As the man who keeps the UK's largest shredder facility running, Andy Conroy plays a key role in taking the materials in end-of-life vehicles (ELVs) and returning them to the circular economy.
“My job starts with ensuring that what comes into our site – whether that’s an ELV (End of Life Vehicle) or steel from a demolition site – is at the correct grade and quality, and that there are no contaminants which could go into the shredder. For ELVs, this is important because there are gases, oils and coolants involved. Each car, therefore, goes through a depollution process before it gets anywhere near the shredder,” he says.
While this helps ensure EMR’s sites maintain the highest possible environmental protection standards, Andy says safety is also of paramount importance.
“We lead by example – and that starts at the top. Every member of the team is highly trained in health and safety, and they all know that, if they see anything that concerns them, they should challenge it.”
The key to running a safe site is good communication, he adds.
“All of the different teams within the site, from the maintenance team, the export team to the general shredder team work hand in hand to make sure we are working efficiently and safely. We operate an open and transparent work environment, so everyone knows what’s happening on the site at all times.”
It is two years since Andy joined EMR and he says the scale of the operation at Liverpool Alexandra Docks has allowed him to build his skills and experience at pace.
“I have been in the fortunate position of being on a site with the biggest shredder and the biggest export facility in the UK. Over the past two years, EMR has provided me with a lot of training and development, and I am pleased to say that every single employee who works for me has had really good training, too. EMR, as a company, understands what you get back when you invest in your team.”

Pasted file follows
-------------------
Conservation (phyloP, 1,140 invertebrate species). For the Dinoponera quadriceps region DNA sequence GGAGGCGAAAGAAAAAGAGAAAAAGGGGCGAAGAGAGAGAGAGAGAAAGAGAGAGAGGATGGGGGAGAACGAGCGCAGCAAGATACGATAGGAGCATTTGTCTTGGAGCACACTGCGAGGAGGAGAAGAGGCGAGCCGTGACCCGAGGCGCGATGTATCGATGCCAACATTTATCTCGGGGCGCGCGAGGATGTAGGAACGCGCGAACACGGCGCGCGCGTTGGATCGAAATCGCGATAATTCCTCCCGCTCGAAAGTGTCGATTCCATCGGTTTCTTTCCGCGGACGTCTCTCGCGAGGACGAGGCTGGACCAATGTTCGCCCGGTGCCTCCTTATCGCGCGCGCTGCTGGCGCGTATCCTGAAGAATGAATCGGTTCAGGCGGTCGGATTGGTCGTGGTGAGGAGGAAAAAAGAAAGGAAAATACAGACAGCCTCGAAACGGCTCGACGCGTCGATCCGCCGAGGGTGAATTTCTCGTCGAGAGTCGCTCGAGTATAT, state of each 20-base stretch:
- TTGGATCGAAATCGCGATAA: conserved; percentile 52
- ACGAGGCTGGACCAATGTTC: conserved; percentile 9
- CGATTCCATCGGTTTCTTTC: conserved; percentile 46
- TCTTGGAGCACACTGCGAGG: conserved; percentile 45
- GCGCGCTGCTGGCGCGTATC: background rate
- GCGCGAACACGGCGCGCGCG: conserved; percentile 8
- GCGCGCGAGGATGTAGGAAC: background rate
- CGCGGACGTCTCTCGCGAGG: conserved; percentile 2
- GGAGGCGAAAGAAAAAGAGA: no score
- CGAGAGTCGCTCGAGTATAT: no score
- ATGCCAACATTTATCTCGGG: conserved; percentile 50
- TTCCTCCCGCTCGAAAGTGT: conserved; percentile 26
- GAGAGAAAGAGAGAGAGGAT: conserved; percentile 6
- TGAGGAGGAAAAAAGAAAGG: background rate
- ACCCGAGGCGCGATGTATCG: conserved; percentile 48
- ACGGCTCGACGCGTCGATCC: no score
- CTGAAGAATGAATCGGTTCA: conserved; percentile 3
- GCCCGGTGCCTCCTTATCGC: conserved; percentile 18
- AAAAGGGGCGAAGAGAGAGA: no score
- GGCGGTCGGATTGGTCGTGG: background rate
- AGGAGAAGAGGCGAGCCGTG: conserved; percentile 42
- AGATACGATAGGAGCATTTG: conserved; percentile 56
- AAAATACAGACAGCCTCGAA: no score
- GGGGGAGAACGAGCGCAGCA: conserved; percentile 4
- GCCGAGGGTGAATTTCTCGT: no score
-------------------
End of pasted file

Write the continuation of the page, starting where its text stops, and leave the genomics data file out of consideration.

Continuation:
One significant challenge on the horizon for EMR Liverpool Alexandra Docks – and the business globally – is the commitment it has made to reach net-zero carbon emissions by 2040. The facility was one of the first to have a fully electric enabled crane installed – replacing a diesel-run predecessor – and the investment is continuing, Andy says:
“We’re about to upgrade parts of our process to include proven elements already deployed in EMR Willesden and uses artificial intelligence to drive the shredder’s motor, based on the weight and density of the material it’s processing. If I'm running lightweight material through it, it will reduce the power of the shredder and, if I suddenly throw something heavy through, it will automatically and instantaneously give it that extra bit of boost. Just by installing that, we'll save 20 to 25% electricity.
“In addition, from a wear and tear point of view, because it's an intelligent system, it'll help protect the shredder a lot more.”
The arrival of the variable speed drive system will also help Andy and his team gain more data about how to recycle ELVs even more efficiently in the future.
“Right now, we’re running a trial to better understand the yield we get from vehicles – both smaller cars and larger cars and vans – and how we can increase the quality and grade of material we’re then able to sell back into the circular economy. Where we’re getting a poor yield, we can look to improve this but, at the same time, if a customer is delivering ELVs with particularly high-quality grades of metal, then this trial will potentially allow us to pass on a preferential price too.”
This latest project is yet another example of how Andy and the rest of his EMR colleagues are helping to create a more advanced, reactive ELV recycling operation that’s fit for the challenges and opportunities that lie ahead.